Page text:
[I am pleased to present an unusual piece from our fan-turned-columnist, Vicki Lucas. It covers one of the oldest fantasies, as presented by one of the newest musical artists. As we all have had a Classical education (do you remember your Latin declensions?) this review of a modern interpretation of Oedipus should be right up your alley...]


by Victoria Lucas

"The limits of tyrants are prescribed by the endurance of those whom they oppress."
Frederick Douglass 8/3/1857



Those of you who have read my previous columns may remember that I have strange tastes in music (hallucinating music as a tactile object when I heard a totally new form) and that I have a somewhat political slant on some things (my participation in a lie-in and my feminist musings last time). The above remark of the former slave Frederick Douglass is relevant to some music I’ve been listening to—and its composer.

Last year I was surprised and delighted to hear relatively modern music on television and see Igor Stravinsky’s 1927 oratorio Oedipus Rex. So when I returned from Stanford, I checked out of the library the 1952 record of Stravinsky conducting, with Jean Cocteau as narrator. I’ve been listening to it over and over. Stravinsky is best known for Rite of Spring, a ballet with a throbbing beat that caused a riot at its premiere in 1913, but this music is very different.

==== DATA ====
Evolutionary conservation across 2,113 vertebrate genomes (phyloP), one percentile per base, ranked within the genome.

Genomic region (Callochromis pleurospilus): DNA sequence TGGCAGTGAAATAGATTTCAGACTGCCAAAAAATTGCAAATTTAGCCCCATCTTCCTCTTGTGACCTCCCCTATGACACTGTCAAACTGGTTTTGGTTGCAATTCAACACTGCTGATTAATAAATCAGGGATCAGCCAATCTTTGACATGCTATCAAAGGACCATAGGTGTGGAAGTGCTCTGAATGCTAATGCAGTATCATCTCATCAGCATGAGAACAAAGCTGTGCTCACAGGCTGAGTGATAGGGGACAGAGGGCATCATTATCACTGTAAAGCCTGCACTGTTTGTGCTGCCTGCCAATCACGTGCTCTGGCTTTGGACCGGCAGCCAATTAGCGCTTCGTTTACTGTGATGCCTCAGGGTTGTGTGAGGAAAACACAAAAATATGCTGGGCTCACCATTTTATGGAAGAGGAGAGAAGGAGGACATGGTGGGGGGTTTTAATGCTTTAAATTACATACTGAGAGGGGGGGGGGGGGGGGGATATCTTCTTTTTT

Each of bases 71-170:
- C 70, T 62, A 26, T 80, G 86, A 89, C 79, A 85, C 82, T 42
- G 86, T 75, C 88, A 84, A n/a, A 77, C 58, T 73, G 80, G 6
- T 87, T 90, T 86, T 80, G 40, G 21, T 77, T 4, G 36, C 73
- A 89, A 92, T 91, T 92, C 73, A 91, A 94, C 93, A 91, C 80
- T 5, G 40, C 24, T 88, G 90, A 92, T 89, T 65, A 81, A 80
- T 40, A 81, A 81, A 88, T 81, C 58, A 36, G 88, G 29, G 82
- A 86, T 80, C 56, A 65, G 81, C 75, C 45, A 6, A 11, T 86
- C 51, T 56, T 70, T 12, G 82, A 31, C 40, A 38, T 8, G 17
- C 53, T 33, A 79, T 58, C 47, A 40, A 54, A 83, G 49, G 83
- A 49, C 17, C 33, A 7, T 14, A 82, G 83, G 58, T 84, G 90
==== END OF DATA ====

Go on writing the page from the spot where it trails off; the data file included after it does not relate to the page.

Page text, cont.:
(see the rest at Galactic Journey!)
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2017-08-08 08:52 am
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[August 8, 1962] Abysmal (The Underwater City)

[if you’re new to the Journey, reference this summary article to see what we’re all about.]


by Gideon Marcus

The Sea. An endless, mysterious expanse. A potential source for bountiful harvests of food. An untapped mine of vast mineral wealth. A battleground to be populated with underwater naval bases.

An inspiration for far too many lousy movies.

Frontiers are always ripe arenas for adventure stories. From Outer Space to the frigid poles to the watery depths, they lure us with the promise of riches and resources; they reward us with hardship and death. Man vs. Nature is one of the classic conflicts, and expertly handled, can be a thrill.

The makers of the latest summer sci-fi film, The Underwater City, were not experts.


(stills are in color, but the film was released in black and white for no explainable reason)

(see the rest at Galactic Journey!)